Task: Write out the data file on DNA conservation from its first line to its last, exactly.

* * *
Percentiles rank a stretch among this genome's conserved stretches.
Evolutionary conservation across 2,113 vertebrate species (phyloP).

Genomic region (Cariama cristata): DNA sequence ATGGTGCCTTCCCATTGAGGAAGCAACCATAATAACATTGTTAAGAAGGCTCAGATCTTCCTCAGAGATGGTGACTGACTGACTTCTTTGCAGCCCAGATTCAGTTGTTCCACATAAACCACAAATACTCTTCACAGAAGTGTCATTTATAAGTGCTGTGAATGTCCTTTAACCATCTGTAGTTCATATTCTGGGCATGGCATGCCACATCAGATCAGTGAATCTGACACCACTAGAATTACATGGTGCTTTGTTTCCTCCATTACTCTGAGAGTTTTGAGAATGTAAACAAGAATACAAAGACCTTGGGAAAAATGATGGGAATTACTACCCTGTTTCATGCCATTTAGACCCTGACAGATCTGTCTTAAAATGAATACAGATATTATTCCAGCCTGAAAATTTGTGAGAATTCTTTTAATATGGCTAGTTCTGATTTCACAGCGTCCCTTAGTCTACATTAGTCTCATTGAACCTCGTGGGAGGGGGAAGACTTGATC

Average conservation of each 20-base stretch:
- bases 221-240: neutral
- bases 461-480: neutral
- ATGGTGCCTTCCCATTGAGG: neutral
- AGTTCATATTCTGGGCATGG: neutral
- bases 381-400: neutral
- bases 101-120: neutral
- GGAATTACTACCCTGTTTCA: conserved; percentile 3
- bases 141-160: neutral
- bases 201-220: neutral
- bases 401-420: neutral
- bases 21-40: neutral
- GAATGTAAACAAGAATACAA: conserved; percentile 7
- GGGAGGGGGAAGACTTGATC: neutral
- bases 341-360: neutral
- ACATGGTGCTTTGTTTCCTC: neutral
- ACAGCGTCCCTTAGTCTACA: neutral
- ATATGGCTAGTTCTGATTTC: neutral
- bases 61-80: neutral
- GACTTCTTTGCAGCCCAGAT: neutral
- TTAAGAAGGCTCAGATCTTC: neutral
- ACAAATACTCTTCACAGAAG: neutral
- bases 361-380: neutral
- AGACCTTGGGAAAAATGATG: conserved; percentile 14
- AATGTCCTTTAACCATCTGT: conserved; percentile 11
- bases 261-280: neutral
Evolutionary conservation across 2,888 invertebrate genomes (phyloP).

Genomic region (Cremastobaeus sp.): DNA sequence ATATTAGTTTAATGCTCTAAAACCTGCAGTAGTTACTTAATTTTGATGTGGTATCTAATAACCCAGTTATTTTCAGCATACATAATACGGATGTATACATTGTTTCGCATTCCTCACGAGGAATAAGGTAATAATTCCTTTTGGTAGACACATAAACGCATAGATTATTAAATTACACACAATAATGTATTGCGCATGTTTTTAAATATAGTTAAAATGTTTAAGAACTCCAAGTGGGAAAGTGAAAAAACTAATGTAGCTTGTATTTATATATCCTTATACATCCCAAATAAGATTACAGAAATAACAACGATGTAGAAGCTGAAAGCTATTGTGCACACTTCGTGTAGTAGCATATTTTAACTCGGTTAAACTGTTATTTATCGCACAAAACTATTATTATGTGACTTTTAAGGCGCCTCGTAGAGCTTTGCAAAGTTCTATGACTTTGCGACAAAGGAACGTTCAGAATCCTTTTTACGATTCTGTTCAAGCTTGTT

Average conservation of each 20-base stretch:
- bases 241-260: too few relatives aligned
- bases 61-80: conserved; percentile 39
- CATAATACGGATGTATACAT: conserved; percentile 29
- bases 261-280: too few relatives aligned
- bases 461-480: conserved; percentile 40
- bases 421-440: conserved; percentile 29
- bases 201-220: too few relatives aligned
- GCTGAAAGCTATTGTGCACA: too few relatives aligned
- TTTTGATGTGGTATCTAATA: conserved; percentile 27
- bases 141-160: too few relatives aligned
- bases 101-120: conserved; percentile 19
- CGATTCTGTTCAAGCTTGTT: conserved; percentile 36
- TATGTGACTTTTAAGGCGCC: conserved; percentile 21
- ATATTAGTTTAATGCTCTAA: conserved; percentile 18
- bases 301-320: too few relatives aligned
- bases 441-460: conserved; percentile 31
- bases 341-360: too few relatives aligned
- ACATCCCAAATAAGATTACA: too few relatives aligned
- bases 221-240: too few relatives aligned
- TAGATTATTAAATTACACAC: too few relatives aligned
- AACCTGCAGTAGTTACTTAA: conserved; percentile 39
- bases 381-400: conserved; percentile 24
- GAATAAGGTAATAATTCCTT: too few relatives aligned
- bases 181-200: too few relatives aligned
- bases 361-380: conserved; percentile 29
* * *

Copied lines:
Percentiles rank a stretch among this genome's conserved stretches.
Evolutionary conservation across 2,113 vertebrate species (phyloP).

Genomic region (Cariama cristata): DNA sequence ATGGTGCCTTCCCATTGAGGAAGCAACCATAATAACATTGTTAAGAAGGCTCAGATCTTCCTCAGAGATGGTGACTGACTGACTTCTTTGCAGCCCAGATTCAGTTGTTCCACATAAACCACAAATACTCTTCACAGAAGTGTCATTTATAAGTGCTGTGAATGTCCTTTAACCATCTGTAGTTCATATTCTGGGCATGGCATGCCACATCAGATCAGTGAATCTGACACCACTAGAATTACATGGTGCTTTGTTTCCTCCATTACTCTGAGAGTTTTGAGAATGTAAACAAGAATACAAAGACCTTGGGAAAAATGATGGGAATTACTACCCTGTTTCATGCCATTTAGACCCTGACAGATCTGTCTTAAAATGAATACAGATATTATTCCAGCCTGAAAATTTGTGAGAATTCTTTTAATATGGCTAGTTCTGATTTCACAGCGTCCCTTAGTCTACATTAGTCTCATTGAACCTCGTGGGAGGGGGAAGACTTGATC

Average conservation of each 20-base stretch:
- bases 221-240: neutral
- bases 461-480: neutral
- ATGGTGCCTTCCCATTGAGG: neutral
- AGTTCATATTCTGGGCATGG: neutral
- bases 381-400: neutral
- bases 101-120: neutral
- GGAATTACTACCCTGTTTCA: conserved; percentile 3
- bases 141-160: neutral
- bases 201-220: neutral
- bases 401-420: neutral
- bases 21-40: neutral
- GAATGTAAACAAGAATACAA: conserved; percentile 7
- GGGAGGGGGAAGACTTGATC: neutral
- bases 341-360: neutral
- ACATGGTGCTTTGTTTCCTC: neutral
- ACAGCGTCCCTTAGTCTACA: neutral
- ATATGGCTAGTTCTGATTTC: neutral
- bases 61-80: neutral
- GACTTCTTTGCAGCCCAGAT: neutral
- TTAAGAAGGCTCAGATCTTC: neutral
- ACAAATACTCTTCACAGAAG: neutral
- bases 361-380: neutral
- AGACCTTGGGAAAAATGATG: conserved; percentile 14
- AATGTCCTTTAACCATCTGT: conserved; percentile 11
- bases 261-280: neutral
Evolutionary conservation across 2,888 invertebrate genomes (phyloP).

Genomic region (Cremastobaeus sp.): DNA sequence ATATTAGTTTAATGCTCTAAAACCTGCAGTAGTTACTTAATTTTGATGTGGTATCTAATAACCCAGTTATTTTCAGCATACATAATACGGATGTATACATTGTTTCGCATTCCTCACGAGGAATAAGGTAATAATTCCTTTTGGTAGACACATAAACGCATAGATTATTAAATTACACACAATAATGTATTGCGCATGTTTTTAAATATAGTTAAAATGTTTAAGAACTCCAAGTGGGAAAGTGAAAAAACTAATGTAGCTTGTATTTATATATCCTTATACATCCCAAATAAGATTACAGAAATAACAACGATGTAGAAGCTGAAAGCTATTGTGCACACTTCGTGTAGTAGCATATTTTAACTCGGTTAAACTGTTATTTATCGCACAAAACTATTATTATGTGACTTTTAAGGCGCCTCGTAGAGCTTTGCAAAGTTCTATGACTTTGCGACAAAGGAACGTTCAGAATCCTTTTTACGATTCTGTTCAAGCTTGTT

Average conservation of each 20-base stretch:
- bases 241-260: too few relatives aligned
- bases 61-80: conserved; percentile 39
- CATAATACGGATGTATACAT: conserved; percentile 29
- bases 261-280: too few relatives aligned
- bases 461-480: conserved; percentile 40
- bases 421-440: conserved; percentile 29
- bases 201-220: too few relatives aligned
- GCTGAAAGCTATTGTGCACA: too few relatives aligned
- TTTTGATGTGGTATCTAATA: conserved; percentile 27
- bases 141-160: too few relatives aligned
- bases 101-120: conserved; percentile 19
- CGATTCTGTTCAAGCTTGTT: conserved; percentile 36
- TATGTGACTTTTAAGGCGCC: conserved; percentile 21
- ATATTAGTTTAATGCTCTAA: conserved; percentile 18
- bases 301-320: too few relatives aligned
- bases 441-460: conserved; percentile 31
- bases 341-360: too few relatives aligned
- ACATCCCAAATAAGATTACA: too few relatives aligned
- bases 221-240: too few relatives aligned
- TAGATTATTAAATTACACAC: too few relatives aligned
- AACCTGCAGTAGTTACTTAA: conserved; percentile 39
- bases 381-400: conserved; percentile 24
- GAATAAGGTAATAATTCCTT: too few relatives aligned
- bases 181-200: too few relatives aligned
- bases 361-380: conserved; percentile 29